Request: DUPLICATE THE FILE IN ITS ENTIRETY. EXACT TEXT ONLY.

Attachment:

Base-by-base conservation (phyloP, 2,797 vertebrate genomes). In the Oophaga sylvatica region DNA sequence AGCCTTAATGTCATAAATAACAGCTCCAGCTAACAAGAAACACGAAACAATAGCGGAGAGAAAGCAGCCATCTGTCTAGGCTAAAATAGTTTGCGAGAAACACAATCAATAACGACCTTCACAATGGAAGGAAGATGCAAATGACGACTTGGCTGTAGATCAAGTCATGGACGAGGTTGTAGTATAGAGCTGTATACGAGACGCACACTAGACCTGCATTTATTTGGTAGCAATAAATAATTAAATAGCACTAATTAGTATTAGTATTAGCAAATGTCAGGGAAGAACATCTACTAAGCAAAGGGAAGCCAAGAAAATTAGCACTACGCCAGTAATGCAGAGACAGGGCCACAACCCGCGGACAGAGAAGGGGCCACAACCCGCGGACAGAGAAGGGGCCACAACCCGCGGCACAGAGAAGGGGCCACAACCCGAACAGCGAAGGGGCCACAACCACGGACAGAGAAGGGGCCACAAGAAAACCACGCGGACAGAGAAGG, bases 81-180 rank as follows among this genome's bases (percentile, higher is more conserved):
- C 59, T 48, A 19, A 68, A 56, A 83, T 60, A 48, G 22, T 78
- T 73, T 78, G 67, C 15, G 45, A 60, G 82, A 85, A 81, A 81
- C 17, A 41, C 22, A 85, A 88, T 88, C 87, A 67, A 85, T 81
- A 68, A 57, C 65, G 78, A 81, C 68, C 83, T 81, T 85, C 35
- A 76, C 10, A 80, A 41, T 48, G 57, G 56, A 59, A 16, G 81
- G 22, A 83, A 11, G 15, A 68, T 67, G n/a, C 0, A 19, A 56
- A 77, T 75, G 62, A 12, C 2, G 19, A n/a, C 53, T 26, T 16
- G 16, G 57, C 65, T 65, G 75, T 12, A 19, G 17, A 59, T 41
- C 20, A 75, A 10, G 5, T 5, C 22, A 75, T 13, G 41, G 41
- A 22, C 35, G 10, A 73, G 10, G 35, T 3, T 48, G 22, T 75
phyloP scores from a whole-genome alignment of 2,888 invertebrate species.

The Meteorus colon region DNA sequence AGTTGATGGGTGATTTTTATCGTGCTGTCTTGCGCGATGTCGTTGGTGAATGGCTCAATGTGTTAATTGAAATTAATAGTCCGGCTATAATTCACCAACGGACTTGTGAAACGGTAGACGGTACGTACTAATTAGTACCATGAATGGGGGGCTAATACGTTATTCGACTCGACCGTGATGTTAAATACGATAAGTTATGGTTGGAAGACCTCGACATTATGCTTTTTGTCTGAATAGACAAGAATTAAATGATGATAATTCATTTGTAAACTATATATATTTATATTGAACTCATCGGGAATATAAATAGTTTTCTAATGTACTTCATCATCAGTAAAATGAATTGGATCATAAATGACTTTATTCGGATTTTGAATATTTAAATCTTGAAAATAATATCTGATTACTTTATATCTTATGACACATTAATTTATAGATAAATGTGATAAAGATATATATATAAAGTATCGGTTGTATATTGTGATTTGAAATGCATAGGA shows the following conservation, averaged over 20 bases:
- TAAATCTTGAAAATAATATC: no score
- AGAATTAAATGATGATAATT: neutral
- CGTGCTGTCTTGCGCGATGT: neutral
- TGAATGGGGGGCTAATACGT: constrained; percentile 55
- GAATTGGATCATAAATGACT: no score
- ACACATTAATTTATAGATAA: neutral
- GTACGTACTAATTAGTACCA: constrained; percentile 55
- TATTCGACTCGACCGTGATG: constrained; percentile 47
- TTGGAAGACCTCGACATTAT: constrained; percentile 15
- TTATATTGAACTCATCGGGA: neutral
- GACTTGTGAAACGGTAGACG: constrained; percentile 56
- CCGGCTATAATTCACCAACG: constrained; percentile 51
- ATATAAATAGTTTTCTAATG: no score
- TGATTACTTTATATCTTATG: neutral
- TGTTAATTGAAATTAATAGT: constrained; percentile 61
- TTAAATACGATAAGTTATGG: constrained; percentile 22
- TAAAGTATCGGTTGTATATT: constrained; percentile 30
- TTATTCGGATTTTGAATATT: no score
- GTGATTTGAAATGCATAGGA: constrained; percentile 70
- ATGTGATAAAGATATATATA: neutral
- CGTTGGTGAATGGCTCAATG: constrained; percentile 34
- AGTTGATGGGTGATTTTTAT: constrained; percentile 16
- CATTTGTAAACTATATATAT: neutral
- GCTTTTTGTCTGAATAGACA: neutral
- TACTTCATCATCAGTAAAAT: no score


Base-by-base conservation (phyloP, 2,797 vertebrate genomes). In the Oophaga sylvatica region DNA sequence AGCCTTAATGTCATAAATAACAGCTCCAGCTAACAAGAAACACGAAACAATAGCGGAGAGAAAGCAGCCATCTGTCTAGGCTAAAATAGTTTGCGAGAAACACAATCAATAACGACCTTCACAATGGAAGGAAGATGCAAATGACGACTTGGCTGTAGATCAAGTCATGGACGAGGTTGTAGTATAGAGCTGTATACGAGACGCACACTAGACCTGCATTTATTTGGTAGCAATAAATAATTAAATAGCACTAATTAGTATTAGTATTAGCAAATGTCAGGGAAGAACATCTACTAAGCAAAGGGAAGCCAAGAAAATTAGCACTACGCCAGTAATGCAGAGACAGGGCCACAACCCGCGGACAGAGAAGGGGCCACAACCCGCGGACAGAGAAGGGGCCACAACCCGCGGCACAGAGAAGGGGCCACAACCCGAACAGCGAAGGGGCCACAACCACGGACAGAGAAGGGGCCACAAGAAAACCACGCGGACAGAGAAGG, bases 81-180 rank as follows among this genome's bases (percentile, higher is more conserved):
- C 59, T 48, A 19, A 68, A 56, A 83, T 60, A 48, G 22, T 78
- T 73, T 78, G 67, C 15, G 45, A 60, G 82, A 85, A 81, A 81
- C 17, A 41, C 22, A 85, A 88, T 88, C 87, A 67, A 85, T 81
- A 68, A 57, C 65, G 78, A 81, C 68, C 83, T 81, T 85, C 35
- A 76, C 10, A 80, A 41, T 48, G 57, G 56, A 59, A 16, G 81
- G 22, A 83, A 11, G 15, A 68, T 67, G n/a, C 0, A 19, A 56
- A 77, T 75, G 62, A 12, C 2, G 19, A n/a, C 53, T 26, T 16
- G 16, G 57, C 65, T 65, G 75, T 12, A 19, G 17, A 59, T 41
- C 20, A 75, A 10, G 5, T 5, C 22, A 75, T 13, G 41, G 41
- A 22, C 35, G 10, A 73, G 10, G 35, T 3, T 48, G 22, T 75
phyloP scores from a whole-genome alignment of 2,888 invertebrate species.

The Meteorus colon region DNA sequence AGTTGATGGGTGATTTTTATCGTGCTGTCTTGCGCGATGTCGTTGGTGAATGGCTCAATGTGTTAATTGAAATTAATAGTCCGGCTATAATTCACCAACGGACTTGTGAAACGGTAGACGGTACGTACTAATTAGTACCATGAATGGGGGGCTAATACGTTATTCGACTCGACCGTGATGTTAAATACGATAAGTTATGGTTGGAAGACCTCGACATTATGCTTTTTGTCTGAATAGACAAGAATTAAATGATGATAATTCATTTGTAAACTATATATATTTATATTGAACTCATCGGGAATATAAATAGTTTTCTAATGTACTTCATCATCAGTAAAATGAATTGGATCATAAATGACTTTATTCGGATTTTGAATATTTAAATCTTGAAAATAATATCTGATTACTTTATATCTTATGACACATTAATTTATAGATAAATGTGATAAAGATATATATATAAAGTATCGGTTGTATATTGTGATTTGAAATGCATAGGA shows the following conservation, averaged over 20 bases:
- TAAATCTTGAAAATAATATC: no score
- AGAATTAAATGATGATAATT: neutral
- CGTGCTGTCTTGCGCGATGT: neutral
- TGAATGGGGGGCTAATACGT: constrained; percentile 55
- GAATTGGATCATAAATGACT: no score
- ACACATTAATTTATAGATAA: neutral
- GTACGTACTAATTAGTACCA: constrained; percentile 55
- TATTCGACTCGACCGTGATG: constrained; percentile 47
- TTGGAAGACCTCGACATTAT: constrained; percentile 15
- TTATATTGAACTCATCGGGA: neutral
- GACTTGTGAAACGGTAGACG: constrained; percentile 56
- CCGGCTATAATTCACCAACG: constrained; percentile 51
- ATATAAATAGTTTTCTAATG: no score
- TGATTACTTTATATCTTATG: neutral
- TGTTAATTGAAATTAATAGT: constrained; percentile 61
- TTAAATACGATAAGTTATGG: constrained; percentile 22
- TAAAGTATCGGTTGTATATT: constrained; percentile 30
- TTATTCGGATTTTGAATATT: no score
- GTGATTTGAAATGCATAGGA: constrained; percentile 70
- ATGTGATAAAGATATATATA: neutral
- CGTTGGTGAATGGCTCAATG: constrained; percentile 34
- AGTTGATGGGTGATTTTTAT: constrained; percentile 16
- CATTTGTAAACTATATATAT: neutral
- GCTTTTTGTCTGAATAGACA: neutral
- TACTTCATCATCAGTAAAAT: no score